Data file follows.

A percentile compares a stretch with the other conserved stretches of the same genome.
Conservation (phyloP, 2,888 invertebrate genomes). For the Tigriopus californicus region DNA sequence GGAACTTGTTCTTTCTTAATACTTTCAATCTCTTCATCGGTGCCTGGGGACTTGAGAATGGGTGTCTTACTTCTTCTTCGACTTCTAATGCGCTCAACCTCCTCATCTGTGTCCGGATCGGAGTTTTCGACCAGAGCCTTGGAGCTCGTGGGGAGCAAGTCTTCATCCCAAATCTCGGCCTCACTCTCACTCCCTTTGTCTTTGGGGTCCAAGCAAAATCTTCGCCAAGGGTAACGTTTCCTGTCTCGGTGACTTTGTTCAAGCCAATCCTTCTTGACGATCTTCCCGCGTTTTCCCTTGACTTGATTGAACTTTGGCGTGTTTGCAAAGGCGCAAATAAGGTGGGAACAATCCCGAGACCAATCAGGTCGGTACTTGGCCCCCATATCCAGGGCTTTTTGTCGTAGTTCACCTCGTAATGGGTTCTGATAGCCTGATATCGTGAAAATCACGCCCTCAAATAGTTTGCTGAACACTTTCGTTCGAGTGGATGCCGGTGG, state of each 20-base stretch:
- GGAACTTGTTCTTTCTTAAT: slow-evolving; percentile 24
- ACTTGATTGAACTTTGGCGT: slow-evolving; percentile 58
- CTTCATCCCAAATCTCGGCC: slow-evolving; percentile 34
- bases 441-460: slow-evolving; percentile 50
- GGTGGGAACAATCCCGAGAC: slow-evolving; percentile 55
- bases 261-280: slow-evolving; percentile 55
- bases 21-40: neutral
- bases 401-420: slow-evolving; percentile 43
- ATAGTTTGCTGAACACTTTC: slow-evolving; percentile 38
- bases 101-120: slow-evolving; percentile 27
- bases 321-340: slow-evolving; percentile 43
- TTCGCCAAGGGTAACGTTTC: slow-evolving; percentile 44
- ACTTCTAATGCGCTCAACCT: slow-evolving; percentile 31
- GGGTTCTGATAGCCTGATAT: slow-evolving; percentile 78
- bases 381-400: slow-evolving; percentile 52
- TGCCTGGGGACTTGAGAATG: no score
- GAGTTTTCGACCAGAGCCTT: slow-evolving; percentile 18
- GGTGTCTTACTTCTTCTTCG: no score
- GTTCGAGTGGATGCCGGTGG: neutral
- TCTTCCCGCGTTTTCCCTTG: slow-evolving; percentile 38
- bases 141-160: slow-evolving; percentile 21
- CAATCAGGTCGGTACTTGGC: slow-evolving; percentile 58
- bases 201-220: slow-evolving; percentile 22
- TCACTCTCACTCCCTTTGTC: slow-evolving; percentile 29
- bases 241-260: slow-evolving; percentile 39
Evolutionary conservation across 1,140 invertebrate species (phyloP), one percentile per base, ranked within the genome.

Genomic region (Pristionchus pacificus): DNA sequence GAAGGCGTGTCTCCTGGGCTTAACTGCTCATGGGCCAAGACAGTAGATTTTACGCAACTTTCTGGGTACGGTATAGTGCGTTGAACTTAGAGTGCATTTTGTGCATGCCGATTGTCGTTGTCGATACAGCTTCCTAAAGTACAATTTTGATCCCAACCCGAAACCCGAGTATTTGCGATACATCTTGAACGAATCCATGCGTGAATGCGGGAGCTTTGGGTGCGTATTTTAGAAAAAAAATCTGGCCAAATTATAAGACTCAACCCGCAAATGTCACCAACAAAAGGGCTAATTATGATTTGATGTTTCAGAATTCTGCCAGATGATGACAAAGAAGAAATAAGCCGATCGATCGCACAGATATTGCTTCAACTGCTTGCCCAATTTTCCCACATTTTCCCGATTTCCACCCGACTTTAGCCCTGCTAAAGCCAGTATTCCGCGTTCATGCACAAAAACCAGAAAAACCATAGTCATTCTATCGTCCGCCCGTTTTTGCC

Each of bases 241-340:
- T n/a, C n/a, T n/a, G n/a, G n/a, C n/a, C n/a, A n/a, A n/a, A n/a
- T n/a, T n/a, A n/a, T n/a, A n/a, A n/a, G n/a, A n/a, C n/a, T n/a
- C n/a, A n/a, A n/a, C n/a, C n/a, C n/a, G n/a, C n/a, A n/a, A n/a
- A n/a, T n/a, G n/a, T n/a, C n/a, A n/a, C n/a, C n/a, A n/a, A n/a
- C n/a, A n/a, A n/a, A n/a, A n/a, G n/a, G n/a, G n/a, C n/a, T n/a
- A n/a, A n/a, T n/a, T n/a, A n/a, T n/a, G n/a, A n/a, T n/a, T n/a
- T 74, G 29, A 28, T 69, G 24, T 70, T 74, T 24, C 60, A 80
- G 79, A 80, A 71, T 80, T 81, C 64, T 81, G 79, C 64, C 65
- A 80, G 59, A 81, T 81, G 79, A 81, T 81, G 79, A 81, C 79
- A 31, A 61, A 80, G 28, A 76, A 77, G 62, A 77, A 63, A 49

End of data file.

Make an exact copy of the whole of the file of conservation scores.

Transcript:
A percentile compares a stretch with the other conserved stretches of the same genome.
Conservation (phyloP, 2,888 invertebrate genomes). For the Tigriopus californicus region DNA sequence GGAACTTGTTCTTTCTTAATACTTTCAATCTCTTCATCGGTGCCTGGGGACTTGAGAATGGGTGTCTTACTTCTTCTTCGACTTCTAATGCGCTCAACCTCCTCATCTGTGTCCGGATCGGAGTTTTCGACCAGAGCCTTGGAGCTCGTGGGGAGCAAGTCTTCATCCCAAATCTCGGCCTCACTCTCACTCCCTTTGTCTTTGGGGTCCAAGCAAAATCTTCGCCAAGGGTAACGTTTCCTGTCTCGGTGACTTTGTTCAAGCCAATCCTTCTTGACGATCTTCCCGCGTTTTCCCTTGACTTGATTGAACTTTGGCGTGTTTGCAAAGGCGCAAATAAGGTGGGAACAATCCCGAGACCAATCAGGTCGGTACTTGGCCCCCATATCCAGGGCTTTTTGTCGTAGTTCACCTCGTAATGGGTTCTGATAGCCTGATATCGTGAAAATCACGCCCTCAAATAGTTTGCTGAACACTTTCGTTCGAGTGGATGCCGGTGG, state of each 20-base stretch:
- GGAACTTGTTCTTTCTTAAT: slow-evolving; percentile 24
- ACTTGATTGAACTTTGGCGT: slow-evolving; percentile 58
- CTTCATCCCAAATCTCGGCC: slow-evolving; percentile 34
- bases 441-460: slow-evolving; percentile 50
- GGTGGGAACAATCCCGAGAC: slow-evolving; percentile 55
- bases 261-280: slow-evolving; percentile 55
- bases 21-40: neutral
- bases 401-420: slow-evolving; percentile 43
- ATAGTTTGCTGAACACTTTC: slow-evolving; percentile 38
- bases 101-120: slow-evolving; percentile 27
- bases 321-340: slow-evolving; percentile 43
- TTCGCCAAGGGTAACGTTTC: slow-evolving; percentile 44
- ACTTCTAATGCGCTCAACCT: slow-evolving; percentile 31
- GGGTTCTGATAGCCTGATAT: slow-evolving; percentile 78
- bases 381-400: slow-evolving; percentile 52
- TGCCTGGGGACTTGAGAATG: no score
- GAGTTTTCGACCAGAGCCTT: slow-evolving; percentile 18
- GGTGTCTTACTTCTTCTTCG: no score
- GTTCGAGTGGATGCCGGTGG: neutral
- TCTTCCCGCGTTTTCCCTTG: slow-evolving; percentile 38
- bases 141-160: slow-evolving; percentile 21
- CAATCAGGTCGGTACTTGGC: slow-evolving; percentile 58
- bases 201-220: slow-evolving; percentile 22
- TCACTCTCACTCCCTTTGTC: slow-evolving; percentile 29
- bases 241-260: slow-evolving; percentile 39
Evolutionary conservation across 1,140 invertebrate species (phyloP), one percentile per base, ranked within the genome.

Genomic region (Pristionchus pacificus): DNA sequence GAAGGCGTGTCTCCTGGGCTTAACTGCTCATGGGCCAAGACAGTAGATTTTACGCAACTTTCTGGGTACGGTATAGTGCGTTGAACTTAGAGTGCATTTTGTGCATGCCGATTGTCGTTGTCGATACAGCTTCCTAAAGTACAATTTTGATCCCAACCCGAAACCCGAGTATTTGCGATACATCTTGAACGAATCCATGCGTGAATGCGGGAGCTTTGGGTGCGTATTTTAGAAAAAAAATCTGGCCAAATTATAAGACTCAACCCGCAAATGTCACCAACAAAAGGGCTAATTATGATTTGATGTTTCAGAATTCTGCCAGATGATGACAAAGAAGAAATAAGCCGATCGATCGCACAGATATTGCTTCAACTGCTTGCCCAATTTTCCCACATTTTCCCGATTTCCACCCGACTTTAGCCCTGCTAAAGCCAGTATTCCGCGTTCATGCACAAAAACCAGAAAAACCATAGTCATTCTATCGTCCGCCCGTTTTTGCC

Each of bases 241-340:
- T n/a, C n/a, T n/a, G n/a, G n/a, C n/a, C n/a, A n/a, A n/a, A n/a
- T n/a, T n/a, A n/a, T n/a, A n/a, A n/a, G n/a, A n/a, C n/a, T n/a
- C n/a, A n/a, A n/a, C n/a, C n/a, C n/a, G n/a, C n/a, A n/a, A n/a
- A n/a, T n/a, G n/a, T n/a, C n/a, A n/a, C n/a, C n/a, A n/a, A n/a
- C n/a, A n/a, A n/a, A n/a, A n/a, G n/a, G n/a, G n/a, C n/a, T n/a
- A n/a, A n/a, T n/a, T n/a, A n/a, T n/a, G n/a, A n/a, T n/a, T n/a
- T 74, G 29, A 28, T 69, G 24, T 70, T 74, T 24, C 60, A 80
- G 79, A 80, A 71, T 80, T 81, C 64, T 81, G 79, C 64, C 65
- A 80, G 59, A 81, T 81, G 79, A 81, T 81, G 79, A 81, C 79
- A 31, A 61, A 80, G 28, A 76, A 77, G 62, A 77, A 63, A 49